https://twitter.com/#!/grandestparty

If you are going to be considered a “Scholar” – then the body of your work, your statements, etc needs to be looked at in its entirely. You cannot simply cherry pick the things you want.

So…if we are going to evaluate, then let’s evaluate the whole cloth. If you view the cable show on its own, in a vacuum, then you lack the necessary context of what these guys are about. They are quite clever – starting with the seemingly innocuous historical facts. But look how it ends – with health care? It’s not like they leave these extreme political positions at the door. They have a right to say what they want. Folks have a right to be fully informed about what these guys stand for and that their real agenda is advancing their own political view points. It’s kind of ironic when much of what they say is about how the “Left” has captured the media, academia, etc. It’s actually more hypocritical than ironic. That was MY point – that these guys are not really acting in the role of “Constitutional Scholar”. Rather, they are acting as covert politicos that are using the constitutional topic as a pre-text.  One may say “Gee John, that’s just YOUR opinion.” To that, I’d say “Yes, it’s my opinion, but it is an informed opinion.” I’d also say to those same people “You are entitled to your own opinion, not your own facts.” My only exception to this are places like school board meetings where recently, Brake has decided to use that platform as part of his “Constitutional Scholar” outlet. I think that is way out-of-bounds.

With that, let’s confront the question of whether these two guys are “Constitutional Scholars.” This matter needs to be settled before it is determined whether getting into the sum and substance of these shows is warranted. If one can argue that these two are not constitutional scholars in spite of the fact that they call themselves that, we can settle the matter right there. That would seem to me to be a reasonable approach.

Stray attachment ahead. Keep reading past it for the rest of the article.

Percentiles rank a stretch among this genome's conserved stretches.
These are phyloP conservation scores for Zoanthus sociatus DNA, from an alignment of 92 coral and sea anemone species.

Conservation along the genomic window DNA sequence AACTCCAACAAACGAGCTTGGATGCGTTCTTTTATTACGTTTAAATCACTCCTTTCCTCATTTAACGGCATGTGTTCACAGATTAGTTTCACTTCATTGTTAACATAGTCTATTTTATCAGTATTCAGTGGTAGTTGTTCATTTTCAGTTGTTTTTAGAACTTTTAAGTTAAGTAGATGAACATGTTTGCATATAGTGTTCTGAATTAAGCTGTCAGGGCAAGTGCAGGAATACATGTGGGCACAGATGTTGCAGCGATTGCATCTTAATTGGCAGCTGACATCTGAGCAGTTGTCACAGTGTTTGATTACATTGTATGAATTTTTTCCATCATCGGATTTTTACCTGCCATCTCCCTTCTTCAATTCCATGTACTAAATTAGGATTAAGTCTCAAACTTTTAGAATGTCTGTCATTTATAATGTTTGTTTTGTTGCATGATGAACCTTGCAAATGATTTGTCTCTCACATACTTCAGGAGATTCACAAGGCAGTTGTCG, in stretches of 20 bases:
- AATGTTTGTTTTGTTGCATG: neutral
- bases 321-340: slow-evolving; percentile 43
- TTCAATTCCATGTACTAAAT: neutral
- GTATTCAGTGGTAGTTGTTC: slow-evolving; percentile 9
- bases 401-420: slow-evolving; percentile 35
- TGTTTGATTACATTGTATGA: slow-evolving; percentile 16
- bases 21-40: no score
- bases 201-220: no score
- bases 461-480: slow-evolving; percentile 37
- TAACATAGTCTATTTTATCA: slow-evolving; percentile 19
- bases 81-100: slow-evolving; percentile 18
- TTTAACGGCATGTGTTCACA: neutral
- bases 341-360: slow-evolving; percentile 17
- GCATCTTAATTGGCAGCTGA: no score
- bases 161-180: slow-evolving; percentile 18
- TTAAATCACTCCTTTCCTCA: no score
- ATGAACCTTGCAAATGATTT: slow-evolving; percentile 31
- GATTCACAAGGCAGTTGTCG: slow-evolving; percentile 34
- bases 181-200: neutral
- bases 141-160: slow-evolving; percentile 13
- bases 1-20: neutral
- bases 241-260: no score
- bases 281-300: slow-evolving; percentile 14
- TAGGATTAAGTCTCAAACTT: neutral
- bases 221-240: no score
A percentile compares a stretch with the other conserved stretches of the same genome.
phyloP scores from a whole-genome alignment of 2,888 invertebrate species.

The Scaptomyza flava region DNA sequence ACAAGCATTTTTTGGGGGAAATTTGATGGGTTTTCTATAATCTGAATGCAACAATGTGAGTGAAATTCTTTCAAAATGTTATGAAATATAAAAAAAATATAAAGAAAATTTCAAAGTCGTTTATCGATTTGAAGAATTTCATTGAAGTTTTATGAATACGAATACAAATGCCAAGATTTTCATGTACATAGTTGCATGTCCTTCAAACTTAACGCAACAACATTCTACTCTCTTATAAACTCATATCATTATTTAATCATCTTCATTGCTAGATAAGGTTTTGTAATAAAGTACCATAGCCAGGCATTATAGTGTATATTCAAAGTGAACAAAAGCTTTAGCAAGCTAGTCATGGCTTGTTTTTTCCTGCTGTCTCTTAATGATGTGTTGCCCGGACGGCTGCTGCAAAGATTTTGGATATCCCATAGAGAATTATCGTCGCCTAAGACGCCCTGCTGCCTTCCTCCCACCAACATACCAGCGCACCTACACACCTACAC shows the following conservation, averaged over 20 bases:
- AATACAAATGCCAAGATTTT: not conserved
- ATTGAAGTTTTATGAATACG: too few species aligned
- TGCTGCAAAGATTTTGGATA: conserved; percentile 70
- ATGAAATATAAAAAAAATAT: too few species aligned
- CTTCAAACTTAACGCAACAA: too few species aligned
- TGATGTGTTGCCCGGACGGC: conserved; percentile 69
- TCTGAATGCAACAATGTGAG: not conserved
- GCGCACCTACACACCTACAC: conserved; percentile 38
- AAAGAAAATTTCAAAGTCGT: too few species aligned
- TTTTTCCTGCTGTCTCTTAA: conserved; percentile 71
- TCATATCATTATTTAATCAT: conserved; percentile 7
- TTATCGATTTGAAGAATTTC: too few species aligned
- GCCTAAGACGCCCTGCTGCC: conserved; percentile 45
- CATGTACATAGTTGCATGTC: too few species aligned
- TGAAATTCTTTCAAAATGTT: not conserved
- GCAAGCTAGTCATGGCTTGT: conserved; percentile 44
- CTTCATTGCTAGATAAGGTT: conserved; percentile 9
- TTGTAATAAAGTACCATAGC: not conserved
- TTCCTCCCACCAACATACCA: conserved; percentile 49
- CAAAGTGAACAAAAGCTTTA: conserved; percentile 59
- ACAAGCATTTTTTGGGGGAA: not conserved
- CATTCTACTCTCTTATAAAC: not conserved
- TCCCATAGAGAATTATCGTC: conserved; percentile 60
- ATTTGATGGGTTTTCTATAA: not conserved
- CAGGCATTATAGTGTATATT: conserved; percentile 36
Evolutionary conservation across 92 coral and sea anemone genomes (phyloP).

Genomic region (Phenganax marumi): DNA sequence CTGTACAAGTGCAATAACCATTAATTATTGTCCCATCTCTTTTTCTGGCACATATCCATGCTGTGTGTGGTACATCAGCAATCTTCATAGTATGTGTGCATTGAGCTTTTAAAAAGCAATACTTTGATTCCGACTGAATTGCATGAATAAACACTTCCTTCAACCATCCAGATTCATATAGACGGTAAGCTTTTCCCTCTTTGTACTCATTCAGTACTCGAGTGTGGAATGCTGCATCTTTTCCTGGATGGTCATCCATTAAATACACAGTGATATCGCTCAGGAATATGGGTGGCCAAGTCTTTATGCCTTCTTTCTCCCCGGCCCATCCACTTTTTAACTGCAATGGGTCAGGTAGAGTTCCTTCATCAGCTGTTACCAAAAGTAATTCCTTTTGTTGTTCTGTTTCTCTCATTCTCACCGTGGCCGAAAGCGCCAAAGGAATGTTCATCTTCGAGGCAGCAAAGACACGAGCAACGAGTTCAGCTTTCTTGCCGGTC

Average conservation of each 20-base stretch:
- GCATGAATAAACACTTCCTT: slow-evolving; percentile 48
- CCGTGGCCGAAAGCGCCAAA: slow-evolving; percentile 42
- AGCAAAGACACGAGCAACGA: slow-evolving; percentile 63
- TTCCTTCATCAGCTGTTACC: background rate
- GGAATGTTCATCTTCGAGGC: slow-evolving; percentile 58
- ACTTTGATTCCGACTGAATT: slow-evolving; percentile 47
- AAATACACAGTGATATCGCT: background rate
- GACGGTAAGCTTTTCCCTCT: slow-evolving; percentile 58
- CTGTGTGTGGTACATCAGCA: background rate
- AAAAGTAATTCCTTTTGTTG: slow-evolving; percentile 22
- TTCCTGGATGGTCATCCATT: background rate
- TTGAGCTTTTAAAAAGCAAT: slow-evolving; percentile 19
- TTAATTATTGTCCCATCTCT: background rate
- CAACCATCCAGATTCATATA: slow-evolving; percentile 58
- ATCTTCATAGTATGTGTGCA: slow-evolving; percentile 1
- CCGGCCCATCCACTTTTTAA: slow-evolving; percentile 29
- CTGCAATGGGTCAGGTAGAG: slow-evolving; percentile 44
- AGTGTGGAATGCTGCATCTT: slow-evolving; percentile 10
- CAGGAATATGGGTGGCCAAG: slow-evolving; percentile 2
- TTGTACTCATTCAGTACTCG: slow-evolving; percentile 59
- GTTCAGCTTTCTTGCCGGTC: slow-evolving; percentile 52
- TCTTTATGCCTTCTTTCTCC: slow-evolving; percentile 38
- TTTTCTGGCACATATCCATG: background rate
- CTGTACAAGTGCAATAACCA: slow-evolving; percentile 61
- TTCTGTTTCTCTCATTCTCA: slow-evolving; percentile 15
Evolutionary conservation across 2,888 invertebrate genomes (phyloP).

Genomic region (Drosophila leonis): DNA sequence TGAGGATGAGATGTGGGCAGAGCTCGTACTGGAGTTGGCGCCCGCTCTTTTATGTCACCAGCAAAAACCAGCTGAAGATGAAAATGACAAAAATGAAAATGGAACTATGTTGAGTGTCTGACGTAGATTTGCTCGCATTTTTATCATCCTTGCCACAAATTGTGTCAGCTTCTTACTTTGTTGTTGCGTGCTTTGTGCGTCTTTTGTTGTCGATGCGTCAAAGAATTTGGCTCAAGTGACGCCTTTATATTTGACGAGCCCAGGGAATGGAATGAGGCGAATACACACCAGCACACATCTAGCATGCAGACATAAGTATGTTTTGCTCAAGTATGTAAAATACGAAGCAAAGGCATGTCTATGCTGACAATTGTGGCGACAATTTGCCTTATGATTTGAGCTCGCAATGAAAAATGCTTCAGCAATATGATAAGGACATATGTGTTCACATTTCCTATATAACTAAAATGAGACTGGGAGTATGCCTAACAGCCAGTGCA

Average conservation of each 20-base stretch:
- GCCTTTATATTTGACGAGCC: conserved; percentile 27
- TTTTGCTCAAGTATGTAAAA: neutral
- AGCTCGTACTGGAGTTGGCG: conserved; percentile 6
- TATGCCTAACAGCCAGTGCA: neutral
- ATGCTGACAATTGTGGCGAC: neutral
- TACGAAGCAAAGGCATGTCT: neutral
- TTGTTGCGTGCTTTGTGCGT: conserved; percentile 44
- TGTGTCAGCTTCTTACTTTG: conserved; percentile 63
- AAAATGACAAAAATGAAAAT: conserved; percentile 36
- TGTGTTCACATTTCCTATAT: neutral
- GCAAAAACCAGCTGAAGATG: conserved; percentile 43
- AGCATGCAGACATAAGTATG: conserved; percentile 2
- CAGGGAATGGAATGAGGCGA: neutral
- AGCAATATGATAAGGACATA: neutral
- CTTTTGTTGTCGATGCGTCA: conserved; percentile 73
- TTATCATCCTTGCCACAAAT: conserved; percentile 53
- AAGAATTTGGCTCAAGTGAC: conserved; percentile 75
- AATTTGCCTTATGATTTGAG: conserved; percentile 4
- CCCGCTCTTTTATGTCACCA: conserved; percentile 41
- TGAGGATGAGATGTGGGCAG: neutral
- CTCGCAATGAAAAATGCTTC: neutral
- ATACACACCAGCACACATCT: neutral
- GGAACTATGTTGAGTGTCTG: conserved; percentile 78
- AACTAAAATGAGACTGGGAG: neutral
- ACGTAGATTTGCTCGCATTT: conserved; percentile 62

As to whether they are “Constitutional Scholars” – I’d have to ask them for their credentials. I get the fact that Brake has a PhD – in American Politics. I get that he knows a lot of historical facts. But what I also get is that much of what he says is laced with a very specific political agenda. For backup on that assertion, I cite the YouTube links listed above.

As for Gallagher, sorry to have to be the voice of reason here, but part way through an online school for an MA in History with a concentration in American History simply does not rate one the title of “Constitutional Scholar.”  That, coupled with his tweets, blog posts, etc – give evidence to what is also a very definite political viewpoint that are clearly, deep rooted beliefs.

Note, I’m not judging Gallagher’s and Brake’s political view points. I’m indifferent as their viewpoints don’t affect me one bit. I don’t agree with them, but that is not the point. They have every right to express their view points. That said, one of them is an elected official and one of them is an elected committeeman. They have direct involvement in the political process which makes them public/semi-public personalities. When you place your views in the market place of ideas, you invite scrutiny. Whether you are able to withstand/tolerate that scrutiny is another matter.